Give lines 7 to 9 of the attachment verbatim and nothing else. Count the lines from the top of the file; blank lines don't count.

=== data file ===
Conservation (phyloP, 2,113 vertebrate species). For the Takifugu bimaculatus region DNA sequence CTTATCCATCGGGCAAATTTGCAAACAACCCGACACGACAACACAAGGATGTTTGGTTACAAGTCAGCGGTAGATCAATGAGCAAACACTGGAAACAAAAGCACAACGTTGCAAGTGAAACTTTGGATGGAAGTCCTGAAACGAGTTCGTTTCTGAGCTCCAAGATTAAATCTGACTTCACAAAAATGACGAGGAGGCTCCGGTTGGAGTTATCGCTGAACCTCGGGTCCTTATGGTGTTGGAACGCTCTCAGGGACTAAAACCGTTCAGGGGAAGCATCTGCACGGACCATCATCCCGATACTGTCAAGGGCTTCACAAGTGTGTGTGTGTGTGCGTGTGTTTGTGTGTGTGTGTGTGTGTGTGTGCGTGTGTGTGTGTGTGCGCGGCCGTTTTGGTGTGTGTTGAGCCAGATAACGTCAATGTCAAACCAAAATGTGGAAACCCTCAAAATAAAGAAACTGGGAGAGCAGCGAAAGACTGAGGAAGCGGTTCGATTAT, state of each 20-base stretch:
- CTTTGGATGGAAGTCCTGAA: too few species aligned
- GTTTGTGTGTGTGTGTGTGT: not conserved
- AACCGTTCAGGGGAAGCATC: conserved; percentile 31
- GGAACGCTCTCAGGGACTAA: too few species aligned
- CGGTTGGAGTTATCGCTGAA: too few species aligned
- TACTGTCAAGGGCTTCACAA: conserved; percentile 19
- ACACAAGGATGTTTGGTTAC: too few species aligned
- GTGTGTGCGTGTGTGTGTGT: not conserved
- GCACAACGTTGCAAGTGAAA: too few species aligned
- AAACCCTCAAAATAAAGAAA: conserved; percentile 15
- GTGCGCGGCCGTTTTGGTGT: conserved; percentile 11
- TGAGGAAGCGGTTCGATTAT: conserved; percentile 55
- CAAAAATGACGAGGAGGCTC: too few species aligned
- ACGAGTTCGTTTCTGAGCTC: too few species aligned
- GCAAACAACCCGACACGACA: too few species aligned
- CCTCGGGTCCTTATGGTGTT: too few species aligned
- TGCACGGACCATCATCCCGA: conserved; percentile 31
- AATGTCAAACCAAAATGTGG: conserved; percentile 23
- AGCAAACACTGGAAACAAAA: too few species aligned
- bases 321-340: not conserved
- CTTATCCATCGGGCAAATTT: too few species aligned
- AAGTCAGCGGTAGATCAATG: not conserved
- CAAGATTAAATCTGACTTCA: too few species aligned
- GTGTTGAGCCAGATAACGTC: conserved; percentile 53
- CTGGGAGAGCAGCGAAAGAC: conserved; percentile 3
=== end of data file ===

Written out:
- TACTGTCAAGGGCTTCACAA: conserved; percentile 19
- ACACAAGGATGTTTGGTTAC: too few species aligned
- GTGTGTGCGTGTGTGTGTGT: not conserved